What Are Limiting Adjectives? A Comprehensive Guide

English writers use limiting adjectives to restrict the particular nouns or pronouns in the sentence. Learn the answer to “what are limiting adjectives” here.

Learning to write English well means learning different parts of speech. In addition to learning the essential parts of speech, you will need to learn the different types within those main categories. One small group of adjectives is the limiting adjectives.

What are limiting adjectives? This guide will help you learn the answer.

What Are Limiting Adjectives?

Limiting adjectives is a unique adjective that restricts the noun or pronoun it modifies rather than describing one of its qualities.

A Closer Look at Limiting Adjectives

What are limiting adjectives?
Descriptive adjectives describe the characteristics of the antecedents they modify

English grammar has two types of modifiers, and adjectives are the modifiers for nouns and pronouns. Limiting adjectives restrict the noun or pronoun they modify, limiting them to a specific group without making any description of them. For example:

  • The team went out for some dessert.

In this example sentence, the adjective “some” describes dessert but does not indicate what type of dessert. It could mean cake, ice cream, or something else.

This type of adjective is in contrast to descriptive adjectives. Descriptive adjectives describe the characteristics of the antecedents they modify. For example:

  • The team went out for a freshly baked dessert.

In this sentence, the adjective baked tells more about the dessert. You know that it is something baked, like cakes or cookies, and not ice cream. The adverb “freshly” helps solidify that picture in your mind.

Types of Limiting Adjectives

The English language has several kinds of adjectives that fall under the category of limiting adjectives. These include the following:


The articles “a,” “an,” and “the” are limiting adjectives. This small group of adjectives tells the reader if the writer is referring to a specific thing or not. “The” is the definite article referring to a specific thing, while a or an are the indefinite articles that modify non-specific nouns. For example:

  • Please walk the dog.

In this sentence, you can assume that the hearer or reader knows which dog is “the dog” because the writer used the definite article. However, in this sentence:

  • Please walk a dog.

The writer implies more than one dog is available, so you are not walking any specific dog because the writer used the indefinite pronoun.

Possessive Adjectives

What are limiting adjectives?
Possessive adjectives show possession

Possessive adjectives show possession. Possessive nouns use an apostrophe and often an “s” to show possession. Possessive pronouns are specific pronouns that show possession. These are:

  • My
  • Our
  • Its
  • Their
  • His
  • Her
  • Your

This type of adjective limits the noun by limiting it via its ownership.

Cardinal and Ordinal Adjectives

Ordinal and cardinal adjectives are adjectives that show a number or quantity. Cardinal adjectives are the numbers themselves. Ordinal adjectives are ordinal numbers, like first, second, third, etc. Here are how these look in a sentence:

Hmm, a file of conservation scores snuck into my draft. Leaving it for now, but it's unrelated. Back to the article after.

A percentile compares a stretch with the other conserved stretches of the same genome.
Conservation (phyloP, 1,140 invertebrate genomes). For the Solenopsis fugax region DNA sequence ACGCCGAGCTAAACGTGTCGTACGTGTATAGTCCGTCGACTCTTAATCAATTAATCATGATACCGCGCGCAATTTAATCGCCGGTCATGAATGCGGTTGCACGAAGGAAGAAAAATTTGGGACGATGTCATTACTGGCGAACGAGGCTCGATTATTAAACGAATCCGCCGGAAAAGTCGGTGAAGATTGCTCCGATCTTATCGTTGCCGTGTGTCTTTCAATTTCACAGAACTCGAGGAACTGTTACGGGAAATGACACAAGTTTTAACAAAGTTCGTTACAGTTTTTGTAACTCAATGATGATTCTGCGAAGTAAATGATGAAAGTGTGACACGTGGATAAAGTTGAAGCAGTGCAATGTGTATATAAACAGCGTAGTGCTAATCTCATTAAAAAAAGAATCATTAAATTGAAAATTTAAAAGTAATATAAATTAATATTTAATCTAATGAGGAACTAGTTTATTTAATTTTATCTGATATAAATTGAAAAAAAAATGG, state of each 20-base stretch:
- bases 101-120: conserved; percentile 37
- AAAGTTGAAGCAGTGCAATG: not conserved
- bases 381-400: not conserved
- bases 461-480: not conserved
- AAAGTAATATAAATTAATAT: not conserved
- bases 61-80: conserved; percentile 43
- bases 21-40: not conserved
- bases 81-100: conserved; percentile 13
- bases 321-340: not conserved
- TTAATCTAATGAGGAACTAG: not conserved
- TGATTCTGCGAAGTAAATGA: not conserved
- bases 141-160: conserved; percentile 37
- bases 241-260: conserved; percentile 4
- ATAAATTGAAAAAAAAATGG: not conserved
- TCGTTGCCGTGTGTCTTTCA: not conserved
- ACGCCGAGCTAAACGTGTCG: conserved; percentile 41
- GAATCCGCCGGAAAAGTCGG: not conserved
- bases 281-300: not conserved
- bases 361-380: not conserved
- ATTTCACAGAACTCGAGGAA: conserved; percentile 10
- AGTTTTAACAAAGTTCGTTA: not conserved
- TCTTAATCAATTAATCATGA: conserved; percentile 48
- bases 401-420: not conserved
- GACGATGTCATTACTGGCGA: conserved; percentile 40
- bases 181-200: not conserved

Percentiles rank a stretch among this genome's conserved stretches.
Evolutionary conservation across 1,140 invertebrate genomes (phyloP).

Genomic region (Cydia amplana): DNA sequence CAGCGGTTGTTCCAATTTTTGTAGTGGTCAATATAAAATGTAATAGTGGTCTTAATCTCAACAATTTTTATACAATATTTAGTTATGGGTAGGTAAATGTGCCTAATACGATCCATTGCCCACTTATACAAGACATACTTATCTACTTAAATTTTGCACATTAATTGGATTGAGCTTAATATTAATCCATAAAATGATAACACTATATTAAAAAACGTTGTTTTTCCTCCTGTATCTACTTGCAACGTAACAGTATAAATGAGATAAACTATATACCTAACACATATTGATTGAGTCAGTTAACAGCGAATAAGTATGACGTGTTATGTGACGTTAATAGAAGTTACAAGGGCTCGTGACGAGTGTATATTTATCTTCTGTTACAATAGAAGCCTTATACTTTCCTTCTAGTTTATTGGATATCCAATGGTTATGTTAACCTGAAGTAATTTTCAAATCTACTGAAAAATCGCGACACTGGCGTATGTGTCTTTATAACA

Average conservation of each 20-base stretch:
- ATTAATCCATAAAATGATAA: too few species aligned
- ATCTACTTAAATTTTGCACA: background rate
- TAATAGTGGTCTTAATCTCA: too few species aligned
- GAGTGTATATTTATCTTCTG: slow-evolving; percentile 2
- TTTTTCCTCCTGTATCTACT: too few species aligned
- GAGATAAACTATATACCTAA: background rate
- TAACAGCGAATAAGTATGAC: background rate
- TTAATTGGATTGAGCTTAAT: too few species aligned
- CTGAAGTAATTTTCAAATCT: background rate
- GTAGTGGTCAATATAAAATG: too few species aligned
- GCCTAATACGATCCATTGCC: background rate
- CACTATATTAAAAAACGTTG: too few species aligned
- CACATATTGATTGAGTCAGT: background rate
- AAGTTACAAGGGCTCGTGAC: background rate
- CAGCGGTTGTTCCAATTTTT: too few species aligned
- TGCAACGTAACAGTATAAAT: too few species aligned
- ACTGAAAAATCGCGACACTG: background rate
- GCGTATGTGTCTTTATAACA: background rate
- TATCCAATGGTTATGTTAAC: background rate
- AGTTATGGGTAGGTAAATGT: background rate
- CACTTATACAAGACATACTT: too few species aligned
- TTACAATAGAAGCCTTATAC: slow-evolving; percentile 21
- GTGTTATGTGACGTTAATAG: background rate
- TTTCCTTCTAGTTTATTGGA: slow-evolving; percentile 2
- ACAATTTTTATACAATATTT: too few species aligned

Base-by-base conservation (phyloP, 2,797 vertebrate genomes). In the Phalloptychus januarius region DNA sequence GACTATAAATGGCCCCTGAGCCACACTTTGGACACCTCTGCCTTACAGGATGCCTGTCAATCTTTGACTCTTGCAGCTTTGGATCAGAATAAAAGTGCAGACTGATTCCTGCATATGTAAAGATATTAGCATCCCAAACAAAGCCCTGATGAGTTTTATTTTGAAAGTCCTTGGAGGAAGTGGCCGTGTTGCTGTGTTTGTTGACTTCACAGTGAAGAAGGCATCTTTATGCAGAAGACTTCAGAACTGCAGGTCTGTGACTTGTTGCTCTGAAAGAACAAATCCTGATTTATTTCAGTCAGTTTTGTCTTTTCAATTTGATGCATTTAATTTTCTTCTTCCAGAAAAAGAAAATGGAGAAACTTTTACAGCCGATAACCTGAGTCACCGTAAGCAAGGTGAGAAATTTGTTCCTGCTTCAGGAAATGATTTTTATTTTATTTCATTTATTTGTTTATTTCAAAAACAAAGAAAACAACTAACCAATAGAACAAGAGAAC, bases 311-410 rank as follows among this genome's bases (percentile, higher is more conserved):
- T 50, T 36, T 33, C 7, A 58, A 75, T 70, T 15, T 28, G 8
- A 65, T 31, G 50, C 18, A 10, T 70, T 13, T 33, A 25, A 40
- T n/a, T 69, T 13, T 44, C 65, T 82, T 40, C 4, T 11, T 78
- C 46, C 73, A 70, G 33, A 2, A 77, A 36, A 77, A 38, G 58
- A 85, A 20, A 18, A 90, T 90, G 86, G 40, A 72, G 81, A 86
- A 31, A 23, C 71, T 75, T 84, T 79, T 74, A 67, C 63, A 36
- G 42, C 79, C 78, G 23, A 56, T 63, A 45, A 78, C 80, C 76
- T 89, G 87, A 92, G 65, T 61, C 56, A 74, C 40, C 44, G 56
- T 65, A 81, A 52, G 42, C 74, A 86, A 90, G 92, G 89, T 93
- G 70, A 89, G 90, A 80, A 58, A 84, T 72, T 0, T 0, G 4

• After 12 days, the cruisegoers landed on their third island.

12 is a cardinal adjective in this sentence, while the third is an ordinal adjective.

Indefinite Adjectives

Indefinite adjectives tell something about how many of the nouns or pronouns are without stating a specific number. Words like “many,” “few,” “some,” and “any” fall into this category. These words limit the noun they modify without stating a specific number. Here is an example:

  • Please take a few business cards to give to some friends.

Both “few” and “some” are indefinite adjectives in this sentence because they indicate you are not taking all of the business cards and giving them to all friends, so they limit the nouns.

Interrogative Adjectives

The interrogative pronouns “whose,” “what,” and “which” serve as adjectives in sentences. These are limiting adjectives. For example, the following sentence uses “whose” as an interrogative adjective:

  • The dog, whose owner was late to pick him up from doggy daycare, cried.

These can also show up at the beginning of an interrogative sentence, as in this example:

  • Whose raincoat is sitting on the picnic bench?

Demonstrative Adjectives

The demonstrative pronouns “this,” “that,” “these,” and “those” serve as adjectives in a sentence and indicate the location or a moment in time. This limits the noun they modify, as in this sentence:

  • She would love these flowers, but not that perfume.

Tips for Using Limiting Adjectives

If you use limiting adjectives in a sentence, remember that they almost always come before any descriptive adjectives. For example, you would say:

  • Sarah ate several red apples last week.

In this sentence, “several” is an adjective describing apples, as is red, but only “several” is limiting. It would not make sense to say:

  • Sarah ate red several apples last week.

Even though this states the same fact, it is not the order that flows in the English speaker’s mind.

Also, remember that you do not make comparative or superlative adjectives out of limiting adjectives. You would not say something is “more theirs” or “the several-est.”

If you still need help, our guide to grammar and punctuation explains more.